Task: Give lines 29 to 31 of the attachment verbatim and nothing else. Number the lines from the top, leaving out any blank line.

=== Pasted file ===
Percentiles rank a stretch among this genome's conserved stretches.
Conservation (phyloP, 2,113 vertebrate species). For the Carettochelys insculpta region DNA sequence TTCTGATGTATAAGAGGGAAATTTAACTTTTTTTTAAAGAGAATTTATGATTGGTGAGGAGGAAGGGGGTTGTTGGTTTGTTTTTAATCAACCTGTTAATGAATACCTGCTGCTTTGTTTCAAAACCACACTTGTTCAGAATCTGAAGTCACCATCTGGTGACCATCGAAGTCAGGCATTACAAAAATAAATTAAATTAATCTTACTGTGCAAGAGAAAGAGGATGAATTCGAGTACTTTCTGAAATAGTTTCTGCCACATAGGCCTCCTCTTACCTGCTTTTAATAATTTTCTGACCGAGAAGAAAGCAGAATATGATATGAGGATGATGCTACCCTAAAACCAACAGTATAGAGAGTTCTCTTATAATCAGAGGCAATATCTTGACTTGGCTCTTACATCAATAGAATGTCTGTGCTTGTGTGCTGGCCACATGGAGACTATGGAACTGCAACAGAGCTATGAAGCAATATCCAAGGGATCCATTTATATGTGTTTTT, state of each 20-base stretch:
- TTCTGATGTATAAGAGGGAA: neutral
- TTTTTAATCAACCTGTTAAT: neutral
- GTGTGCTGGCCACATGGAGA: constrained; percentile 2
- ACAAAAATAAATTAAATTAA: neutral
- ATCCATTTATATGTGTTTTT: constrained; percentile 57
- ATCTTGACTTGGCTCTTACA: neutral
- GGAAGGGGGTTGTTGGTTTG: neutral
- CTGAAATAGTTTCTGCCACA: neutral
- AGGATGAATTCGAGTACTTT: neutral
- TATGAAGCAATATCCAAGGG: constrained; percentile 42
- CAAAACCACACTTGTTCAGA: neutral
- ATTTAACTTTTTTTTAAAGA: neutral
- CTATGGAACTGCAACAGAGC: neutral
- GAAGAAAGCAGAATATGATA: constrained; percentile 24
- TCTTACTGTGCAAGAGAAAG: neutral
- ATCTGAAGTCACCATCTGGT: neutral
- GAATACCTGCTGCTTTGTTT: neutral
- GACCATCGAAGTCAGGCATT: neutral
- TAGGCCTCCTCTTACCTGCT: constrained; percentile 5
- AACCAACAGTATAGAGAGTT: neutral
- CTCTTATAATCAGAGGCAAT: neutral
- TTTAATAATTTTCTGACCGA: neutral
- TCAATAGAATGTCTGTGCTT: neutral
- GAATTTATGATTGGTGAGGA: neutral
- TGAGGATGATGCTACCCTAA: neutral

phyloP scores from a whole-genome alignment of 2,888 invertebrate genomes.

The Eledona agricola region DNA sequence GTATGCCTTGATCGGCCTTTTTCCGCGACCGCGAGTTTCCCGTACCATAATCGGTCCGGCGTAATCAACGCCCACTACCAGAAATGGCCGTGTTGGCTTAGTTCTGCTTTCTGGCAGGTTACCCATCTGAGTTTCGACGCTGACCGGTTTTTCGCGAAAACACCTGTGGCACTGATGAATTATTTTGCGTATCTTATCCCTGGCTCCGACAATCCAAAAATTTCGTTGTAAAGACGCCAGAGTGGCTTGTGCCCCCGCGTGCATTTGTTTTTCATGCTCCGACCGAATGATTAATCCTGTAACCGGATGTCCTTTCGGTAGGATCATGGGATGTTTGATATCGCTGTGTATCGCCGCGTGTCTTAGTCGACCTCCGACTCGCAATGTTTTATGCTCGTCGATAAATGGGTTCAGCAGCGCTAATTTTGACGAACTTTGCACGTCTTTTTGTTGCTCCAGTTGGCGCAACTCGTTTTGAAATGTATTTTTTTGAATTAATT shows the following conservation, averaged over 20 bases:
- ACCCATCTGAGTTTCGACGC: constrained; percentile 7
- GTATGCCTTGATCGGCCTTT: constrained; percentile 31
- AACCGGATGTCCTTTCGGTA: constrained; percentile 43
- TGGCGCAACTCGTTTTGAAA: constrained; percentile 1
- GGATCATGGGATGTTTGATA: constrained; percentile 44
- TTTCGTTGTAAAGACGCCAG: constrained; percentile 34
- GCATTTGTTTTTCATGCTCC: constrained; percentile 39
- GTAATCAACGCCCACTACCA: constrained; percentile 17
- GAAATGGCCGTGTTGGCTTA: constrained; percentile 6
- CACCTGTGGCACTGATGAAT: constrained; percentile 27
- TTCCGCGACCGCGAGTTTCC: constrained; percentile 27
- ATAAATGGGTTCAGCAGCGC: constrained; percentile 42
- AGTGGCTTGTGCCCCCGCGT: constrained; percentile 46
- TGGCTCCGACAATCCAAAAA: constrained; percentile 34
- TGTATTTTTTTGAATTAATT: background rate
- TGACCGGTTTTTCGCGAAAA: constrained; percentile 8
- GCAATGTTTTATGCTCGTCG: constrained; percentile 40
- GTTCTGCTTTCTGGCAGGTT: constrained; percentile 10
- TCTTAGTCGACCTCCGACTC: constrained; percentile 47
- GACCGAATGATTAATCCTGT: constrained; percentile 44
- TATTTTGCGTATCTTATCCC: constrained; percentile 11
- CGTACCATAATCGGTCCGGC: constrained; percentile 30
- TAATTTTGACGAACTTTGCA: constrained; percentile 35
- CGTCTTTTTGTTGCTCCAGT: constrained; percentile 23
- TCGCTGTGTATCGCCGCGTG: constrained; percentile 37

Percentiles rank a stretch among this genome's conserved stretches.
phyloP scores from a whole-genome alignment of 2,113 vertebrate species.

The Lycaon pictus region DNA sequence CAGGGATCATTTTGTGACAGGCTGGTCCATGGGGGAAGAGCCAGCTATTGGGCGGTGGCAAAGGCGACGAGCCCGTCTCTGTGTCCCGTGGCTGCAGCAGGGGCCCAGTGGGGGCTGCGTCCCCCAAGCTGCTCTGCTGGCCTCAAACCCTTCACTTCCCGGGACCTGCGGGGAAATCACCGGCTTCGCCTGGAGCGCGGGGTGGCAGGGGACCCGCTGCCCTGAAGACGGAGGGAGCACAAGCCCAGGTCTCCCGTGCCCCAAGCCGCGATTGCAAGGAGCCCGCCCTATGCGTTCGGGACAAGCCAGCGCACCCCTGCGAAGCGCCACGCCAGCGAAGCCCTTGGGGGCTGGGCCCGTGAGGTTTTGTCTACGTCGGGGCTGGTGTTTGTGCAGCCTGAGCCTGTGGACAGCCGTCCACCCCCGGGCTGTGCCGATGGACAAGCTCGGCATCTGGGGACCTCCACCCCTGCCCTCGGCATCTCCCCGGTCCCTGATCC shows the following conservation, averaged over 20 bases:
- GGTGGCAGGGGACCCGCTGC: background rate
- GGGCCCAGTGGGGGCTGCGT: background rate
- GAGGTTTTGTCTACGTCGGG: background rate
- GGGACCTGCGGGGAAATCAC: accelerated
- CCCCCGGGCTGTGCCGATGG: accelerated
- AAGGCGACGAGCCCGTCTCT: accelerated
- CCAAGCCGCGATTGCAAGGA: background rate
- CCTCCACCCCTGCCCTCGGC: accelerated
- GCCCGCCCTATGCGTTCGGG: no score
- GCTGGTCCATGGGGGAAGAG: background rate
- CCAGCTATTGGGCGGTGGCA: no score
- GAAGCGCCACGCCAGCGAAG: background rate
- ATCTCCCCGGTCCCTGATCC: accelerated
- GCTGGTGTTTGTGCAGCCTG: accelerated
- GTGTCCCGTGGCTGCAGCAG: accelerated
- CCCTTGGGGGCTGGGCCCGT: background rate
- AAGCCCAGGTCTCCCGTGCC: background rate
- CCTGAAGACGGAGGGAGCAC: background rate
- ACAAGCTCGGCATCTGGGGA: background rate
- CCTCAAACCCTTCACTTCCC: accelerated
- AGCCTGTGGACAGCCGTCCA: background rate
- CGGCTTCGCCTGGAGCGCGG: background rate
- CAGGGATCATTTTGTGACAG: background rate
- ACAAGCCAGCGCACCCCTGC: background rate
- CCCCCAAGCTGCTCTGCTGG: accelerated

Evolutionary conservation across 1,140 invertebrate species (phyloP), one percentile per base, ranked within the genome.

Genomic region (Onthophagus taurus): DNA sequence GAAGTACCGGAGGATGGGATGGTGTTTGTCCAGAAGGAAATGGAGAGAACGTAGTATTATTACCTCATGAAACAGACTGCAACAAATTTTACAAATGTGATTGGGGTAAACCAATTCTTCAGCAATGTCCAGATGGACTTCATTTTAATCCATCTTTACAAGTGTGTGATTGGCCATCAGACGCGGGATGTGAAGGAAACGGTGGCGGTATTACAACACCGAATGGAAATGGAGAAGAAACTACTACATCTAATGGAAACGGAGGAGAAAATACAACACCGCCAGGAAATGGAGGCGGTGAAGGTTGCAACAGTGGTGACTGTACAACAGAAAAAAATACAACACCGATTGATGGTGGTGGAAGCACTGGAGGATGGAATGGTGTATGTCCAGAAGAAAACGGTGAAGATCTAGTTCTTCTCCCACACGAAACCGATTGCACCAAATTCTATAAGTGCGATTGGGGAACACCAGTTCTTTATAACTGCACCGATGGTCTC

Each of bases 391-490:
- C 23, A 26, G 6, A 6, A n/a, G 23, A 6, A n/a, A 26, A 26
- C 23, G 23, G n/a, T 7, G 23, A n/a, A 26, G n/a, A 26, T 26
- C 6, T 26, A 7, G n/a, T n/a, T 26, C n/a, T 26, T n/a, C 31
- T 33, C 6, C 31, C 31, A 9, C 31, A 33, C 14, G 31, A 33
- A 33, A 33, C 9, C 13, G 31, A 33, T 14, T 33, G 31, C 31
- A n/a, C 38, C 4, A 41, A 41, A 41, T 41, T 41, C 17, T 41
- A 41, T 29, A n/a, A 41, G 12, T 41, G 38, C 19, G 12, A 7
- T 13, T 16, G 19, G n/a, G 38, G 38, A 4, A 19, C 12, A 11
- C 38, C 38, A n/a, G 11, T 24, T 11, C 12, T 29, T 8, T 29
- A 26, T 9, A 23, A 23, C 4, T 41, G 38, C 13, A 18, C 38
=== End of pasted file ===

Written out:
The Eledona agricola region DNA sequence GTATGCCTTGATCGGCCTTTTTCCGCGACCGCGAGTTTCCCGTACCATAATCGGTCCGGCGTAATCAACGCCCACTACCAGAAATGGCCGTGTTGGCTTAGTTCTGCTTTCTGGCAGGTTACCCATCTGAGTTTCGACGCTGACCGGTTTTTCGCGAAAACACCTGTGGCACTGATGAATTATTTTGCGTATCTTATCCCTGGCTCCGACAATCCAAAAATTTCGTTGTAAAGACGCCAGAGTGGCTTGTGCCCCCGCGTGCATTTGTTTTTCATGCTCCGACCGAATGATTAATCCTGTAACCGGATGTCCTTTCGGTAGGATCATGGGATGTTTGATATCGCTGTGTATCGCCGCGTGTCTTAGTCGACCTCCGACTCGCAATGTTTTATGCTCGTCGATAAATGGGTTCAGCAGCGCTAATTTTGACGAACTTTGCACGTCTTTTTGTTGCTCCAGTTGGCGCAACTCGTTTTGAAATGTATTTTTTTGAATTAATT shows the following conservation, averaged over 20 bases:
- ACCCATCTGAGTTTCGACGC: constrained; percentile 7
- GTATGCCTTGATCGGCCTTT: constrained; percentile 31